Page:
Public outrage was based upon a legitimate perception that corrupt police officers enjoyed systemic protection from the DA’s office, and residents’ opinions surrounding the verdict became a watershed moment in fracturing the relations between the community, police, and municipal authorities in Las Vegas. The Las Vegas Review Journal (RJ) revealed that 91% of their 225 respondents declared that the coroner’s jury did not make the correct decision in the Bush case. Las Vegas residents wrote to the newspaper and condemned the decision, with one noting, “The non-verdict in the Charles Bush trial was a slap in the face to this community . . . but even more so to the black community.” One journalist argued the LVMPD acted as a “monarchal agency answerable only to the sheriff,” while maintaining a “shroud of secrecy over its operations.” If real changes were not made, Las Vegas police were simply an “occupying army” that intimidated marginalized people with impunity. The Bush inquest became a flashpoint for community-police relations and instituted the initial stage of a multi-decade period of reforms and federal investigations that produced changes to the nature of policing throughout Clark County, Nevada.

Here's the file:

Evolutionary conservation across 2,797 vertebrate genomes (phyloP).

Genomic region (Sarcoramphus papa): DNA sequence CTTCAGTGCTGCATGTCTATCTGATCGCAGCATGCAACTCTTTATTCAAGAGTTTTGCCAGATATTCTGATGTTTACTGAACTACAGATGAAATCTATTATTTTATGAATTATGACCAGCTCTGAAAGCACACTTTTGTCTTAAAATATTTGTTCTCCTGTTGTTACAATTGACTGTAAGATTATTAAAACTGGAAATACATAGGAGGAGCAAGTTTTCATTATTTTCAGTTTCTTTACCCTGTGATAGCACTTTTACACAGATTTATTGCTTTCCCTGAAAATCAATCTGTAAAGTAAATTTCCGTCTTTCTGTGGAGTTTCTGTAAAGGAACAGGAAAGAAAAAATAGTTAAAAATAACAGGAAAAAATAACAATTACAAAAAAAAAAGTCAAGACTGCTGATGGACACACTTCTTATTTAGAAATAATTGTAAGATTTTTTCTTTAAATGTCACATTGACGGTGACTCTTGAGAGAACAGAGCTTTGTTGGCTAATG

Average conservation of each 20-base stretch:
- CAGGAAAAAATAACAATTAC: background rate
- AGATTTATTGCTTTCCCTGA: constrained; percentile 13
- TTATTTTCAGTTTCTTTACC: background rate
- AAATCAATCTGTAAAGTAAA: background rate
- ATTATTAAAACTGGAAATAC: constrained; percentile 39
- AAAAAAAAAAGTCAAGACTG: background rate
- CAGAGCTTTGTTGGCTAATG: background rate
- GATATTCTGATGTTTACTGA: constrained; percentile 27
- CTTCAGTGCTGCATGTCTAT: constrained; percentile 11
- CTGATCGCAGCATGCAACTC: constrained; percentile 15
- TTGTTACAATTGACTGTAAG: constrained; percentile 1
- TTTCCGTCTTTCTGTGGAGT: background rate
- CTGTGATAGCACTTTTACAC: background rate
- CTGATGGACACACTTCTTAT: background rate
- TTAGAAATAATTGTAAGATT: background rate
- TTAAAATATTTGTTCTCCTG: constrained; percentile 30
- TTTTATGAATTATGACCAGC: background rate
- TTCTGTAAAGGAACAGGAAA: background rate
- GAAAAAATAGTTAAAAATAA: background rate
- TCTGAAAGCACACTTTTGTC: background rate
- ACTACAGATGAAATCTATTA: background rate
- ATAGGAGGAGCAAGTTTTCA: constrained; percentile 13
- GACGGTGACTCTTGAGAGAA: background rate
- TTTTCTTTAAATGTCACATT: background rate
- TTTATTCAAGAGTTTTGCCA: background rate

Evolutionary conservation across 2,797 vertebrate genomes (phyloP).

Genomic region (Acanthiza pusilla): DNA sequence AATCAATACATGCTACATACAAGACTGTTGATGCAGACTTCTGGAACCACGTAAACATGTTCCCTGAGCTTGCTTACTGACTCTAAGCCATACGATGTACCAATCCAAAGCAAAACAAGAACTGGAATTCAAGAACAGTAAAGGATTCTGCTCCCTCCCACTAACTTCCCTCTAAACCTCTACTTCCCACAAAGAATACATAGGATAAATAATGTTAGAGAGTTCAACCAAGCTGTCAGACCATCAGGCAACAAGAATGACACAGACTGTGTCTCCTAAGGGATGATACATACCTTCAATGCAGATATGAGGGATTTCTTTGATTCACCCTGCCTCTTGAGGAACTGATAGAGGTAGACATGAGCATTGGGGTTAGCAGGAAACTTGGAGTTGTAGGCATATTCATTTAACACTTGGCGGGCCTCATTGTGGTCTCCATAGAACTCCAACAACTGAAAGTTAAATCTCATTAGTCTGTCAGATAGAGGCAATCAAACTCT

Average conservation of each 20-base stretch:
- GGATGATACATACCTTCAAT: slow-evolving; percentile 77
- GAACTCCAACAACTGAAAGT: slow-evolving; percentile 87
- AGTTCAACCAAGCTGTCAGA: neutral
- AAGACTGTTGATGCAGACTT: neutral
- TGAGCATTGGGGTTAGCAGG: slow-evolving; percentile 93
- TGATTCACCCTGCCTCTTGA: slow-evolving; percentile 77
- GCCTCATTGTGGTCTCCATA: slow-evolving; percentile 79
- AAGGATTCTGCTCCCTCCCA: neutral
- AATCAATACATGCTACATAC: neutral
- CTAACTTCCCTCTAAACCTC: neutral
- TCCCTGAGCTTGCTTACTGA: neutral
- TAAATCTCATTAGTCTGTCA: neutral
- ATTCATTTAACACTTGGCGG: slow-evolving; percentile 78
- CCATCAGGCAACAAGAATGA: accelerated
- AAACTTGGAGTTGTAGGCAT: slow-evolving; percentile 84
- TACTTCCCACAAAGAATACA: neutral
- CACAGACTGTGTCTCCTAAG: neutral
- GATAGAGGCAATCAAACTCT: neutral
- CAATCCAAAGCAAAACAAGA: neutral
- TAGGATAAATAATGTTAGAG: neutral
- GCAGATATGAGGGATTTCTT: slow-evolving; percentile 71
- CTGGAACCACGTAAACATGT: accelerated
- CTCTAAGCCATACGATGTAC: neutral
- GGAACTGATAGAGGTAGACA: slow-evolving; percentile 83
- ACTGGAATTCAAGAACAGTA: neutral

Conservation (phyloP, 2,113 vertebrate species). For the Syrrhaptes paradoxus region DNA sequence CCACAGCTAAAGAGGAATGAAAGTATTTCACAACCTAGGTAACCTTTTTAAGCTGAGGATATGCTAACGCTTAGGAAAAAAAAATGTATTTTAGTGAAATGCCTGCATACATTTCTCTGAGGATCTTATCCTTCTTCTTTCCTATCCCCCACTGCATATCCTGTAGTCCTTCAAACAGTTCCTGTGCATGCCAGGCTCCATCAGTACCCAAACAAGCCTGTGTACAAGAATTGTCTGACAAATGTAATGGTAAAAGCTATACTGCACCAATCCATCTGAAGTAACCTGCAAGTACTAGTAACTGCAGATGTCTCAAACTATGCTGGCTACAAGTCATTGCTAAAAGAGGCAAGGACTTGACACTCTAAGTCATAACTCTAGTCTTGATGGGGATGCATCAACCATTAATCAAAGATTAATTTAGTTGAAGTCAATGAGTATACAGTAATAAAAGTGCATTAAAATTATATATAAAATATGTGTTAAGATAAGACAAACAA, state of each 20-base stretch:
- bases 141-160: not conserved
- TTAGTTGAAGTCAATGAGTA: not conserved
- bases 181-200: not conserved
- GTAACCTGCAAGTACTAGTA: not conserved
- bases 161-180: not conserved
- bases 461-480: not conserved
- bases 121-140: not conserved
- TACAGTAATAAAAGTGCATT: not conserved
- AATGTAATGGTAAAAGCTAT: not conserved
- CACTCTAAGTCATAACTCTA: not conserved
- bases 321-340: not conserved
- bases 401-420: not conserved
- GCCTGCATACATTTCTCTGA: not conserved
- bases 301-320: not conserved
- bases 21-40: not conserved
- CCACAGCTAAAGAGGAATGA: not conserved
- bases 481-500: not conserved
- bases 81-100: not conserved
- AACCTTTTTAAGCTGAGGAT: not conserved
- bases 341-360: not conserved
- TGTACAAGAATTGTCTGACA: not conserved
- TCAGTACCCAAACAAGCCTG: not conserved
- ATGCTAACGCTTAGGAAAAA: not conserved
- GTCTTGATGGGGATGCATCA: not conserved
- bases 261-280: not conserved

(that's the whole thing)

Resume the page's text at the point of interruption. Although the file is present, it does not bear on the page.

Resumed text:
Public pressure eventually caused the officers to face criminal charges, though this conclusion was equally unsatisfactory. None of them went to prison, having been either fired or demoted from their positions. And despite the many reforms enacted by the LVMPD throughout the three decades since Bush died, residents still wonder if they are enough when one considers that LVMPD officers recently killed two Black men, Tashii Brown (2017) and Byron Williams (2019), by blocking their ability to breathe. As discussions of police reform, abolition, and defunding continue after the Black Lives Matter protests of 2020-2021, Las Vegas residents must understand that such discussions are not far removed from their own city’s past and its present. The Charles Bush case remains as relevant today as it was in the early 1990s for analyzing how forms of police power can be unjustly used against marginalized populations, and how communities can mobilize to challenge the status quo.